EXAMPLE 3 A copolycarbonate is prepared from 1 1.1 grams (0.03 mole) of divanillal 4-methylcyclohexanone, 6.8 grams (0.03 mole) of Bisphenol A, and 8.0 grams of phosgene. The addition time is 12 minutes and reaction time 70 minutes. 15 8/ 10 grams (80 percent) of long yellow fibers having an inherent viscosity of 0.90 in chloroform is obtained. Coatings of this polymer from tetrachloroethane on oxidized aluminum supports give good ink receptive images when exposed for l or 2 minutes at a distance of 8 inches to a GE Sunlamp and developed in tetrachloroethane.
EXAMPLE 4 A copolyester of 10.6 grams (0.03 mole) of divanillal cyclopentanone, 6.8 grams (0.03 mole) of Bisphenol A, and 16.0 grams (0.071 mole) of azelayl chloride is prepared using 8 minutes addition time and 130 minutes reaction time. 14 2/10 grams (53 percent) of yellow fibers result having an inherent viscosity of 0.20 in chloroform and possessing excellent solubility in polar solvents, including trichloroethylene. When coated on aluminum from tetrachloroethane, a good ink receptive image is obtained with 2 minutes exposure to an arc lamp.
1 EXAMPLE 5 A solution of 10.6 grams (0.03 mole) of divanillal cyclopentanone and 6.8 grams (0.03 mole) of Bisphenol A in 300 m1. of water containing 10 grams of sodium hydroxide and 1 gram of benzyltriethylammonium chloride is reacted in a two-phase system with 13.4 grams (0.08 mole) of chloromethylphosphonic dichloride in 300 ml. of methylene chloride. After 80 minutes, the reaction is stopped by the addition of acetic acid, and the polymer is precipitated in methanol. After reprecipitation from chloroform in ether, 12.9 grams (56 percent) of a fluffy yellow polymer is obtained. The polymer is coated on oxidized aluminum supports from tetrachloroethane, dried, and exposed and developed as in Example 1 to give a good quality ink receptive image.
EXAMPLE 6 By a procedure similar to that described above, 35.2 grams (0.10 mole) of divanillal cyclopentanone is reacted with 30 grams (0.13 mole) of neopentyl bischloroformate. The reaction is conducted at 3 to 10 C., the addition time being 17 minutes, the color change from wine-red to orange-occurring at 30 minutes, and the total reaction time being 93 minutes. The catalyst used is 1 gram of tri-isoamylamine. The polymer, being readily soluble in the dichloromethane layer after acidification by acetic acid, is washed twice with distilled water, and the aqueous layer separated and discarded. The polymer is precipitated in 3 gallons of methanol, filtered, and vacuum dried to give 60.0 grams of bright yellow fibers having an inherent viscosity of 0.30 in chloroform. When coated on an oxidized aluminum support as a 2 percent dope in tetrachloroethane, dried, exposed for 2 minutes to a GE Sunlamp at a distance of 8 inches I and developed in tetrachloroethane, this polymer gives a good ink receptive image.
' EXAMPLE 7 A solution of 9.9 grams (0.028 mole) of disyringal cyclopentanone, 11.6 grams (0.028 mole) of divanillal cyclopentanone, and 10.0 grams (0.044 mole) of Bisphenol A in 400 ml. of distilled water containing 50 grams of 40 percent NaOH is reacted with 30 grams (0.130 mole) of neopentyl bischloroformate in a two-phase system (waterzmethylene chloride) catalyzed by onehalf gram of tri-isoamylamine. This reaction gave 47 grams of bright orange fibers with a viscosity of 0.57 in chloroform. When coated, exposed for two and four minutes and developed as described in Example 1, good ink receptive images are obtained.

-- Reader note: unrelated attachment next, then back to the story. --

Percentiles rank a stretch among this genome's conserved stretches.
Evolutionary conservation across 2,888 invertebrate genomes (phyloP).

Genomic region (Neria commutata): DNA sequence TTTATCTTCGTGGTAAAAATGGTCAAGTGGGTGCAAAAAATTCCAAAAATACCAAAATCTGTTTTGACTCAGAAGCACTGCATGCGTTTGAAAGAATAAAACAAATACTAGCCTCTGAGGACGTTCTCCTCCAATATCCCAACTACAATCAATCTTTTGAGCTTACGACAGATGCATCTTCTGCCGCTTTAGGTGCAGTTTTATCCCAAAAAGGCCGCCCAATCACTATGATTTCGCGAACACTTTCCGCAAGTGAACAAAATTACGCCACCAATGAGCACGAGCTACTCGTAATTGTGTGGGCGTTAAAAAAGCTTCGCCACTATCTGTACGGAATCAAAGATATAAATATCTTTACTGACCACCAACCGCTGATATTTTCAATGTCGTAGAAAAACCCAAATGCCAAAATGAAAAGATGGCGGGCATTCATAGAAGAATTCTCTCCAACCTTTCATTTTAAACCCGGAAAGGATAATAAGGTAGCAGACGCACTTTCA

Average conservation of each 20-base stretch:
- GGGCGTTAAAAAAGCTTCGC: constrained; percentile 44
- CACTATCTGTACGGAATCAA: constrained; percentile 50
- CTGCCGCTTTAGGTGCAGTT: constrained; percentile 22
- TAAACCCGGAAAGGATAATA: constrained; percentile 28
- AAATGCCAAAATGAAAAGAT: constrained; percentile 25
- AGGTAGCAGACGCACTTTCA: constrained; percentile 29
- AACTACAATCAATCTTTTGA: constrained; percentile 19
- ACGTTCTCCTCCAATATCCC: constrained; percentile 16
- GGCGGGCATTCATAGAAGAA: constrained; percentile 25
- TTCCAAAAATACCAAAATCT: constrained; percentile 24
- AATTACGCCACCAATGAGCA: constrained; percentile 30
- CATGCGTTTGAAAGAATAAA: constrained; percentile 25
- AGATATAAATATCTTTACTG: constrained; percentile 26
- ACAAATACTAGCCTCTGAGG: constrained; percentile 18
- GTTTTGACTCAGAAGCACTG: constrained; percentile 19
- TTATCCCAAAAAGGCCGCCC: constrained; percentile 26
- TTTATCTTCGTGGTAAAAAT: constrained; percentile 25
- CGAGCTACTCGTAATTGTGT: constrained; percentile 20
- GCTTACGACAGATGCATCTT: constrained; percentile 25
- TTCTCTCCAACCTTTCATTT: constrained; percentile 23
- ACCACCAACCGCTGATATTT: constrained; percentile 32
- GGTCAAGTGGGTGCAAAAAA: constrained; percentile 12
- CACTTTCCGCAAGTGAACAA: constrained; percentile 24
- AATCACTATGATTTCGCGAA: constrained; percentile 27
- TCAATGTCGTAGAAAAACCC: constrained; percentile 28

EXAMPLE 8 A solution of 14.2 grams (0.040 mole) of divanillal cyclopentanone 4.8 grams (0.016 mole) of vanillalazine, and 10.0 grams (0.044 mole) of Bisphenol A in 500 ml. of distilled water containing 50 grams of 40 percent NaOl-l is reacted with 30 grams (0.130 mole) of neopentyl bischloroformate in a two-phase system (waterzmethylene chloride) catalyzed by 1 gram of tri-isoamylamine. The resulting 45.8 grams of light yellow fibers has a viscosity of 0.36 in tetrachloroethane. Good ink receptive images are obtained when coatings of this polymer from tetrachloroethane are exposed for 2 minutes to a GE Sunlamp and developed in tetrachloroethane.
EXAMPLE 9 A polycarbonate is prepared as described above by interfacial polycondensation of divanillal cyclopentanone (56 mole percent), tetrachloro Bisphenol A (44 mole percent), and nonamethylene bischloroformate. The polycarbonate has an inherent viscosity of 0.51 in 1:1 phenolzchlorobenzene. A 4 percent by weight solution of the polycarbonate in 1,2- dichloroethane is whirl-coated at 100 rpm. on a 5-mil thick grained, anodized, and subbed aluminum plate, and the plate is whirled until dry. The plate is exposed under a line and halftone negative transparency at a machine setting of 70 units on a Nu-Arc Flip-Top Platemaker exposing device, Model FT-26L, having an X20-CN-10 xenon lamp. The exposed plate is then swab developed with benzyl alcohol, then with water, then with an acidic desensitizing etch, and finally it is rubbed up with a greasy lithographic ink to produce an excellent negative-working lithographic printing plate capable of press runs in excess of 50,000 copies.
EXAMPLE 10 A 1 percent solution in monochlorobenzene of a light-sensitive polycarbonate prepared by the interfacial polycondensation of divanillal cyclopentanone (56 mole percent), tetrachloro Bisphenol A (44 mole percent) and neopentyl bischloroformate is whirl coated under subdued light on chemically deposited zinc on Alcoa aluminum No. 3003 H19 at 50 rpm. for 5 minutes at room conditions. The coating is dried for an additional 10 minutes at 40 to 46 C. The coating is exposed imagewise to a 95-amp carbon arc at a distance of 5 feet for approximately one-half minute. The plate is swab developed with a formulation prepared as follows: